• New Troll, Old Name: Sometimes getting rid of a monster is the right answer. Other times, the “played out” version of the monster needs to be ditched and a new version of the monster created using the old name. Again using Peter Jackson’s LotR as an example, the WETA workshop version of trolls from the movies are incredible—and at no time do they become something the heroes can merely carve through like cannon fodder. Trolls are NASTY. They are dangerous in the extreme, and WETA did a great job of creating their own version of trolls. Brittanis is doing the same thing, so don’t expect trolls in our world to regenerate and be vulnerable to fire and acid (I’ll let you in on a secret—THEY’RE NOT). The creatures we’re doing this kind of “reboot” with typically are going to have their names based in old mythology: troll, ogre, draugr, vampire, goblin, etc. DO NOT ASSUME YOU KNOW THESE CREATURES. Death is pretty easy to come by in Brittanis, and making an assumption about monsters based on previous games you’ve played is a pretty good way to take a walk to the Graveyard in a hurry.
  • Limited Knowledge: In the game world of Brittanis, most of the creatures that fall into the “monster” category were pushed into the farthest wildernesses for hundreds of years by the legions of the Tiberian Empire. Practical, first-hand knowledge of the creatures, their habits, strengths, and weaknesses have become hearsay and fireside stories—or they have been lost entirely to the ravages of time. So no, YOUR CHARACTER DOES NOT KNOW ABOUT THEM. Most people who have encountered these monsters didn't learn anything about them beyond “THEY WANT TO EAT MEEEE!!!!” or were able to give them a name beyond, “AAAUUUGGHHHRRRGGGHHHH!!!” Every single character in Brittanis has the chance to learn and use Information Skills. These skills—and first-hand, bloody experience—are the best way to learn about monsters and villains of Brittanis. Pay attention when you come across them. Take notes. Talk to your fellow heroes after a battle. Communicate. Only by working together will you survive.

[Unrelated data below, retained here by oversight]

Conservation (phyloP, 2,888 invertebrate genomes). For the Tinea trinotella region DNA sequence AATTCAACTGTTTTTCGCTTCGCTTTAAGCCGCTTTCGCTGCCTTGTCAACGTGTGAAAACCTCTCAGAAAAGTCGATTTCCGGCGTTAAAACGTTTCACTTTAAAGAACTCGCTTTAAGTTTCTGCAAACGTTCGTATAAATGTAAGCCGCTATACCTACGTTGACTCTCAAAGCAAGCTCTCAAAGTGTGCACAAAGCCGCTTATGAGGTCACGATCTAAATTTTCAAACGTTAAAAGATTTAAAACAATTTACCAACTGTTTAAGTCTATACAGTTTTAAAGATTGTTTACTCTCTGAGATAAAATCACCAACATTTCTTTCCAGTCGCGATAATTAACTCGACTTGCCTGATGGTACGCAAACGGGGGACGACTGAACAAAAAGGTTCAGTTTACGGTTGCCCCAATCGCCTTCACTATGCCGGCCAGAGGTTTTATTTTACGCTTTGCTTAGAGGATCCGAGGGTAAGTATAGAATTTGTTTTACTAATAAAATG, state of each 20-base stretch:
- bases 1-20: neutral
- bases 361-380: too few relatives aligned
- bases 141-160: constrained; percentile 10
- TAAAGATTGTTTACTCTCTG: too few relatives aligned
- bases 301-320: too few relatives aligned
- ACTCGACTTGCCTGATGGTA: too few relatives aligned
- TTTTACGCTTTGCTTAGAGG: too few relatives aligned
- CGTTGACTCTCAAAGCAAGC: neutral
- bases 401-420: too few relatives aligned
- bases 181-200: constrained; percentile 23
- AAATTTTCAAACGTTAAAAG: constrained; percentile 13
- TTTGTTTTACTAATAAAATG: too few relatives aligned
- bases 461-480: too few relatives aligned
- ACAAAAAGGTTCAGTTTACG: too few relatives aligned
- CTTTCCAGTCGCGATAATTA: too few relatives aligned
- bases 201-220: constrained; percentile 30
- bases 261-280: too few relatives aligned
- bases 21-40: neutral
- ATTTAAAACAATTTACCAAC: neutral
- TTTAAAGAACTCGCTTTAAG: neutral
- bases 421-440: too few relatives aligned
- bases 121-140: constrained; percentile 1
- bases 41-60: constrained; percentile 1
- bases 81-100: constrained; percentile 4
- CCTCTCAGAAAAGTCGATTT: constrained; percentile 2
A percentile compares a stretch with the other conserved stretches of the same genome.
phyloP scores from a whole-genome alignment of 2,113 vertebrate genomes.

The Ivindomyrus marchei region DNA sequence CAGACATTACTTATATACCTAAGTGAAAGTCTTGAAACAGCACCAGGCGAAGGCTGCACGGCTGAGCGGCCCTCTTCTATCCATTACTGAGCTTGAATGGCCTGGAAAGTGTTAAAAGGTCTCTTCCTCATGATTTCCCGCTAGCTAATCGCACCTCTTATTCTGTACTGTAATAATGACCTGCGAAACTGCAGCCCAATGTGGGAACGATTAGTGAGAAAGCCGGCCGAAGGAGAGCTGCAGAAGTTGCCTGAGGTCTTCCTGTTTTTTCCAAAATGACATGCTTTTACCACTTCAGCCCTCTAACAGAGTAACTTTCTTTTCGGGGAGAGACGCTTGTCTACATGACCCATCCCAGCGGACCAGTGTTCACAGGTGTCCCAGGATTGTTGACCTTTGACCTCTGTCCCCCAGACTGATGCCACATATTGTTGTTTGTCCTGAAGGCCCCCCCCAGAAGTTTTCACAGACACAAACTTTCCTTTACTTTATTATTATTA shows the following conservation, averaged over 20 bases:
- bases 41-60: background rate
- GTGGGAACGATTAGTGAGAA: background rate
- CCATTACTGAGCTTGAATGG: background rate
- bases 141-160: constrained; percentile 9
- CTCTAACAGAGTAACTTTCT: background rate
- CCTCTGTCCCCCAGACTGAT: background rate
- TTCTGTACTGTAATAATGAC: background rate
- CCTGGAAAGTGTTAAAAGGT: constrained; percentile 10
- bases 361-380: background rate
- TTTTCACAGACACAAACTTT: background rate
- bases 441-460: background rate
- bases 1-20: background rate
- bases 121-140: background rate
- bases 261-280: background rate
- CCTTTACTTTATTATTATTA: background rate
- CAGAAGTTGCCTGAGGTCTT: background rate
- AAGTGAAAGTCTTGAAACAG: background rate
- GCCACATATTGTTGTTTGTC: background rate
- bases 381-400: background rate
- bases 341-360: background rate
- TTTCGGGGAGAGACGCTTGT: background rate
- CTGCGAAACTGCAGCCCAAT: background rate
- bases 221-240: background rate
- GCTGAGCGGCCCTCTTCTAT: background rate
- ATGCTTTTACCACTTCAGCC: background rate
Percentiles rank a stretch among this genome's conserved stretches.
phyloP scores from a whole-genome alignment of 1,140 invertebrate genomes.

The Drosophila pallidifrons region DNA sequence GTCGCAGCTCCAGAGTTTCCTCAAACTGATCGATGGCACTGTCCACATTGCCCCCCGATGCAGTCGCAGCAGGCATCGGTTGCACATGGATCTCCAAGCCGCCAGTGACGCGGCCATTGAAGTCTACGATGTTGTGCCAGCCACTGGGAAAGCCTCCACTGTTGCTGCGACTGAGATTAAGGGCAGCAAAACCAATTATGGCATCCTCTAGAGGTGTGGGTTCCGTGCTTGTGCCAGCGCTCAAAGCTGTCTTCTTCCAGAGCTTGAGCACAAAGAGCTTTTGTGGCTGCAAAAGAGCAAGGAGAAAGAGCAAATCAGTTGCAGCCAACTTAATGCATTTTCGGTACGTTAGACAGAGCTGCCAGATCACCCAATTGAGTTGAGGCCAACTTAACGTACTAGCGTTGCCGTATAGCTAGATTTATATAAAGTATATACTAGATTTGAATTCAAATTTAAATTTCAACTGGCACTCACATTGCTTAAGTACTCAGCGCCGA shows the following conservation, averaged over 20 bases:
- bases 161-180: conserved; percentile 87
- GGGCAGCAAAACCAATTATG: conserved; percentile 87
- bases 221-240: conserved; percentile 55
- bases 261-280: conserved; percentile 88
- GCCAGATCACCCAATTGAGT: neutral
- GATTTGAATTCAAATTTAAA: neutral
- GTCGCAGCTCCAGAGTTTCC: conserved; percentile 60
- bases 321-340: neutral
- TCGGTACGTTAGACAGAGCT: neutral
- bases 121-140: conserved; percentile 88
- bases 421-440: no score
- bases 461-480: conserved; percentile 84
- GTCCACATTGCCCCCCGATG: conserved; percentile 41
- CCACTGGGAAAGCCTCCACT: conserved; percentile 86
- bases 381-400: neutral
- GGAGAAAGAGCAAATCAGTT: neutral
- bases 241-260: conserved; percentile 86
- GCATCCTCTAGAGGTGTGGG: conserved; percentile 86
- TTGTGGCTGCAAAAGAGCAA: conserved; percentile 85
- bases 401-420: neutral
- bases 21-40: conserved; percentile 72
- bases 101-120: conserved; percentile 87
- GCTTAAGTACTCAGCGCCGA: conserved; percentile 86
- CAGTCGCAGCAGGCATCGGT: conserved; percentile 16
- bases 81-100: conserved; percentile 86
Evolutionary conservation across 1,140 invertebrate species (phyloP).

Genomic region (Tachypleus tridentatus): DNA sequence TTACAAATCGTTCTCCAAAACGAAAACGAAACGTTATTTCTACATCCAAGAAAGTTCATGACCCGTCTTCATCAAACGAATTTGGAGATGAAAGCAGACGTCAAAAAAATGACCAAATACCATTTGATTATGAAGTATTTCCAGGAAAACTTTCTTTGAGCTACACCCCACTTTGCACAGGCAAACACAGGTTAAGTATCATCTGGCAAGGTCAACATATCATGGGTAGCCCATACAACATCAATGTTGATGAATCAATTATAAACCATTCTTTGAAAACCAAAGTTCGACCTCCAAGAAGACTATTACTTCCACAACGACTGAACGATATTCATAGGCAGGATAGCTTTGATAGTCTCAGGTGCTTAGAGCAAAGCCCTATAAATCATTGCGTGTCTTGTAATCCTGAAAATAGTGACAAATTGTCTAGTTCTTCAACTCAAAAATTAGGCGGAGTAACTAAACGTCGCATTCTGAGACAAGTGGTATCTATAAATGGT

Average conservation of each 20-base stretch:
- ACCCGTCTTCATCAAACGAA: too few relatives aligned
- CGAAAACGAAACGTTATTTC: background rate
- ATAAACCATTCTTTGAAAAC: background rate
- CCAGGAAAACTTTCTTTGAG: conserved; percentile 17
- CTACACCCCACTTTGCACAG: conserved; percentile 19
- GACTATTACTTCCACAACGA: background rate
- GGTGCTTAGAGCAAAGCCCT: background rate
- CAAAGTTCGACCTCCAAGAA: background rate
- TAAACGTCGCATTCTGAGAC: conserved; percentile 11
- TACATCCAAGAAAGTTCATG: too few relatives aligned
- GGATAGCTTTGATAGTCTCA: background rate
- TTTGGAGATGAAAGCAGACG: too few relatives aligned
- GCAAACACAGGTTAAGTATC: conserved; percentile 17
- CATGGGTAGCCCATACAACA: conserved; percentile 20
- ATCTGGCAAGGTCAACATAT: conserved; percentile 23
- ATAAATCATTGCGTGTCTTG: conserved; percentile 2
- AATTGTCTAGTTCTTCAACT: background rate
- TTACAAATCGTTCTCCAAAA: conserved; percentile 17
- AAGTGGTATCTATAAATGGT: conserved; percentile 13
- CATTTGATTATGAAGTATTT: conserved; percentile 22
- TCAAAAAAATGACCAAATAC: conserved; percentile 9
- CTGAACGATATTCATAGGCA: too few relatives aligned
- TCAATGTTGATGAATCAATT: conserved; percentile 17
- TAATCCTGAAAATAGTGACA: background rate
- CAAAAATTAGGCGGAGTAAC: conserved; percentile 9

• Monsters are not PCs. This design goal has two meanings. First is this: do not expect monsters to have the same rules, restrictions, and weaknesses that PCs do. For the sake of the sanity of Staff, as well as ease of play, NPCs (non-player characters) as well as monsters will not be built using the exact same rules as player characters. We don't need to know what Information Skills a Fomorian warrior has, for example. Thus, his stat card will likely be much smaller and simpler than a PCs. All monsters and NPCs, however, WILL follow the Delivery, Effects, and Traits rules because that's the chassis that the entire game is built upon. You might see interesting combinations of Effects and Traits, or maybe see them used in ways you might not expect, but they still play by the same rules in that respect. The one exception to this is the Racial skills of PC races. If a "monster" comes from a race that is playable as a PC, you can reasonably expect them to have the same in-born skills that a PC would. For example, all elves, regardless of PC or NPC status, cannot lie because they all have the "Bonds of the Sidhe" ability.

The second meaning of, "Monsters are not PCs," is quite simple-- the ONLY races available as Player Characters are listed clearly in the Races section of the rules. If you encounter a race and which is not on the playable list, that monster will not be available as a PC during the current Chapter (more on Chapters later, but for now assume a Chapter lasts for *approximately* four seasons of game, or about 4 real world years). Each Chapter is designed to have a distinct feel and purpose, and the races available for Player Characters reflect that directly. No PC will ever be able to play a Fomorian, for instance. They are the major villain race, and allowing them as Player Characters would muddy the plot more than Staff is comfortable. In a later chapter, perhaps "Half-Fomorian" might become a playable race... but that's a long time in the future.

So that’s what is currently percolating in the Design Diary right now. We’re trying to come up with the most fun, exciting, new and innovative ways of creating monsters that we can. I think it’s working perfectly,and the Fomorians are the first public example of that. Go ahead—check ‘em out and let us know what you think.

Until Next Time!!

Artwork is "Undead Ambush" by JonasJensenArt on DeviantArt